On Rivers Wide and Deep.

Remember last week when I said I’d given up on coincidence? If there is no God, or he’s unconcerned with me, why am I reading books like Jeff Goins’ Wrecked: When a Broken World Slams into Your Comfortable Life and Jen Hatmaker’s Seven: An Experimental Mutiny Against Excess, days before landing in Africa?


So here I am, laying over in London enjoying a latte and scone, and Hatmaker says this:

How can I be socially responsible if I’m unaware that I reside in the top percentage of wealth in the world? (You probably do too: Make $35,000 a year? Top 4%. $50,000? Top 1 percent) Excess has impaired perspective in America; we are the richest people on earth, praying to get richer. We’re tangled in unmanageable debt while feeding the machine, because we feel entitled to more. What does it communicate when half the global population lives on less than $2 a day, and we can’t manage a fulfilling life on twenty-five thousand times that amount? Fifty thousand times that amount? It says we have too much and it’s ruining us.

Ostensibly, short term missions are about spreading the gospel by addressing physical needs in developing nations, but I’m starting to think that’s about half of it. What if it’s God’s way of yelling at sleepy-headed, obese-with-blessing Americans like me, saying:

“Wake up little sister and disperse all that brilliant, amazing crap gathering dust in your brain and house. I put it there for a reason, get busy.”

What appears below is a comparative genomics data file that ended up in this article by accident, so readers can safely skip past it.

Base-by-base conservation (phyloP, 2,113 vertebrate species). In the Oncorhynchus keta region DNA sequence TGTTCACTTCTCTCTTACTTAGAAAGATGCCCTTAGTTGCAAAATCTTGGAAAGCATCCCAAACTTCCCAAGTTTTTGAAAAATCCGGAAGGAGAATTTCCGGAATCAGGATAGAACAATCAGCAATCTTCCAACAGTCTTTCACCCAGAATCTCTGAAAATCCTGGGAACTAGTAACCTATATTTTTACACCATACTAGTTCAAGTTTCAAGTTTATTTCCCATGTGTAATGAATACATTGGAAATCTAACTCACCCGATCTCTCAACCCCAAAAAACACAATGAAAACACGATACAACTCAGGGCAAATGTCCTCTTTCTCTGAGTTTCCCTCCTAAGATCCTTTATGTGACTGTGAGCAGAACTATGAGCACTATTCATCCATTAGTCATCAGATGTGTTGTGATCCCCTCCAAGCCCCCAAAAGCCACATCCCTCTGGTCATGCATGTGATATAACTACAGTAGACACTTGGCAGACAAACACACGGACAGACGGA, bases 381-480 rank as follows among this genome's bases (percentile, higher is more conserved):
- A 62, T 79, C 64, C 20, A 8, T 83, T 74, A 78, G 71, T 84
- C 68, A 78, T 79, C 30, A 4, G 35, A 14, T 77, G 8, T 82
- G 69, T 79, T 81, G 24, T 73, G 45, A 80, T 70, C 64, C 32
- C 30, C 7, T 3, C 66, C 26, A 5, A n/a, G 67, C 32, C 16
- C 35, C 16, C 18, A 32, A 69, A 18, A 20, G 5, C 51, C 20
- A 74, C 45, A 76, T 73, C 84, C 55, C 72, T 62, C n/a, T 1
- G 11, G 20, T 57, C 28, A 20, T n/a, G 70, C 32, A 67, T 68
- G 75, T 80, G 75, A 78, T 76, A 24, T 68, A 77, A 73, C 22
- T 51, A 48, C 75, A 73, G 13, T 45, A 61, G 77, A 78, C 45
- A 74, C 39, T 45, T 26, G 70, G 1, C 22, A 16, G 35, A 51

Upper Yosemite Fall and Merced River on Swingi...

So I predict in about 13 hours an earthquake is going to level my tidy, little house, shifting my ground in ways I can’t predict, making this whole Africa endeavor a lot more about me than I care to admit.

But it’s ok because I tried every other way of making my life matter and I came up short. I’ve laid myself so bare to this experience, I can’t even pray without weeping, and I’m still in London.

What a freak.

See Jesus will wreck your life if you let him, but I know from experience now, that he leaves behind a wide river of living water, running deep and still through the center of our lives. It’s an achingly beautiful place you never want to leave, like the Merced River out of Yosemite, and on the days I choose to follow him, I don’t have to.

And that’s what I want every day.

What do you want? Are you still struggling with the how?


How to Wreck Your Life – On Purpose.

“The world is broken and remains that way, in spite of our efforts to help it. This is beautiful in a way, because it breaks us of our self-dependency. In a world that refuses to be healed, we must face the fact that we are not the heroes of our stories. It teaches us to rely on something bigger than ourselves and teaches us the source of true compassion.”  – Jeff Goins. Wrecked: When a Broken World Slams into Your Comfortable Life.


One week before leaving for Africa, I picked up Jeff Goins’ first book Wrecked. Since I already have the pre-order of his second book – The In-Between: Embracing the Tension Between Now and the Next Big Thing, I’ve got some catching up to do.

In the first few pages, Goins suggests the American Dream has left many of us dying of boredom and ennui, because suffering is an integral part of the human experience and a lot of us successfully avoid it.

But without a willingness to sit quietly in the paradox of glimmering joy and gritty, carbon black suffering – equal partners in a fully realized life – we’re half living, suffocating under the pillowy down of our unchallenged comforts.

It’s an interesting theory that we somehow already know is true.

Before I started following Jesus like I mean it, I would have chuckled at the coincidence of picking up this book a week before I leave for a bush village in Africa.

But I don’t believe in coincidence anymore.